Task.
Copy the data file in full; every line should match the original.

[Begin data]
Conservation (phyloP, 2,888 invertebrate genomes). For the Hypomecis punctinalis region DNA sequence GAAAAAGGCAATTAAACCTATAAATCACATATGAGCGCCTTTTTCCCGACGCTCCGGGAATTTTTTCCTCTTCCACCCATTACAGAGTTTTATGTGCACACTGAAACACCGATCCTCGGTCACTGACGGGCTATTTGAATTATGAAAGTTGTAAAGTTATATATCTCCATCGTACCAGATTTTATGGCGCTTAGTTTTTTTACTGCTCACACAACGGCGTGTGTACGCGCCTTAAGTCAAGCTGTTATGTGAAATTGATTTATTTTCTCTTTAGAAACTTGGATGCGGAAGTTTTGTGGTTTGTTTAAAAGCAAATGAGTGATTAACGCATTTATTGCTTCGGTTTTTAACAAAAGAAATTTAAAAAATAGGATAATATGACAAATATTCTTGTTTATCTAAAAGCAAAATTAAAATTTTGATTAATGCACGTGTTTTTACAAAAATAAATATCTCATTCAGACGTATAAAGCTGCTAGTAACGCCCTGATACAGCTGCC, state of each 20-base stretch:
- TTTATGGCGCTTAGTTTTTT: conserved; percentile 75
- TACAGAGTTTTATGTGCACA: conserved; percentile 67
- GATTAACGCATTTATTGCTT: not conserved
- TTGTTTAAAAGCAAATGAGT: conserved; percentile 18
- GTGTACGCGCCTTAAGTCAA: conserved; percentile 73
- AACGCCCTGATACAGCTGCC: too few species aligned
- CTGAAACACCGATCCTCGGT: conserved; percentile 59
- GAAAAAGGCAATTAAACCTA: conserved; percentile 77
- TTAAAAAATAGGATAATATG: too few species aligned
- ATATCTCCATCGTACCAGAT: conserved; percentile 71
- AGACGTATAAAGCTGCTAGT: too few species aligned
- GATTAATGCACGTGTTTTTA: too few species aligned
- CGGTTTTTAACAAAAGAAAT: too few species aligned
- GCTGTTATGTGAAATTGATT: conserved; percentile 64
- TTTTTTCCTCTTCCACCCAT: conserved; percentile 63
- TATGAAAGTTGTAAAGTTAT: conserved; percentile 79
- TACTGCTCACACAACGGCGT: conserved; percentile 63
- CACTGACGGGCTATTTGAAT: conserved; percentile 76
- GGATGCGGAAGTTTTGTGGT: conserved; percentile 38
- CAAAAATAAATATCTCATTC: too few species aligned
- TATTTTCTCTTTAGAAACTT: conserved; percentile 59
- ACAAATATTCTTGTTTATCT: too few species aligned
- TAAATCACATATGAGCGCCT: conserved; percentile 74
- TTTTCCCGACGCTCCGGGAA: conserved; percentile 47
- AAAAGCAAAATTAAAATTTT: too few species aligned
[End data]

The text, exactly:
Conservation (phyloP, 2,888 invertebrate genomes). For the Hypomecis punctinalis region DNA sequence GAAAAAGGCAATTAAACCTATAAATCACATATGAGCGCCTTTTTCCCGACGCTCCGGGAATTTTTTCCTCTTCCACCCATTACAGAGTTTTATGTGCACACTGAAACACCGATCCTCGGTCACTGACGGGCTATTTGAATTATGAAAGTTGTAAAGTTATATATCTCCATCGTACCAGATTTTATGGCGCTTAGTTTTTTTACTGCTCACACAACGGCGTGTGTACGCGCCTTAAGTCAAGCTGTTATGTGAAATTGATTTATTTTCTCTTTAGAAACTTGGATGCGGAAGTTTTGTGGTTTGTTTAAAAGCAAATGAGTGATTAACGCATTTATTGCTTCGGTTTTTAACAAAAGAAATTTAAAAAATAGGATAATATGACAAATATTCTTGTTTATCTAAAAGCAAAATTAAAATTTTGATTAATGCACGTGTTTTTACAAAAATAAATATCTCATTCAGACGTATAAAGCTGCTAGTAACGCCCTGATACAGCTGCC, state of each 20-base stretch:
- TTTATGGCGCTTAGTTTTTT: conserved; percentile 75
- TACAGAGTTTTATGTGCACA: conserved; percentile 67
- GATTAACGCATTTATTGCTT: not conserved
- TTGTTTAAAAGCAAATGAGT: conserved; percentile 18
- GTGTACGCGCCTTAAGTCAA: conserved; percentile 73
- AACGCCCTGATACAGCTGCC: too few species aligned
- CTGAAACACCGATCCTCGGT: conserved; percentile 59
- GAAAAAGGCAATTAAACCTA: conserved; percentile 77
- TTAAAAAATAGGATAATATG: too few species aligned
- ATATCTCCATCGTACCAGAT: conserved; percentile 71
- AGACGTATAAAGCTGCTAGT: too few species aligned
- GATTAATGCACGTGTTTTTA: too few species aligned
- CGGTTTTTAACAAAAGAAAT: too few species aligned
- GCTGTTATGTGAAATTGATT: conserved; percentile 64
- TTTTTTCCTCTTCCACCCAT: conserved; percentile 63
- TATGAAAGTTGTAAAGTTAT: conserved; percentile 79
- TACTGCTCACACAACGGCGT: conserved; percentile 63
- CACTGACGGGCTATTTGAAT: conserved; percentile 76
- GGATGCGGAAGTTTTGTGGT: conserved; percentile 38
- CAAAAATAAATATCTCATTC: too few species aligned
- TATTTTCTCTTTAGAAACTT: conserved; percentile 59
- ACAAATATTCTTGTTTATCT: too few species aligned
- TAAATCACATATGAGCGCCT: conserved; percentile 74
- TTTTCCCGACGCTCCGGGAA: conserved; percentile 47
- AAAAGCAAAATTAAAATTTT: too few species aligned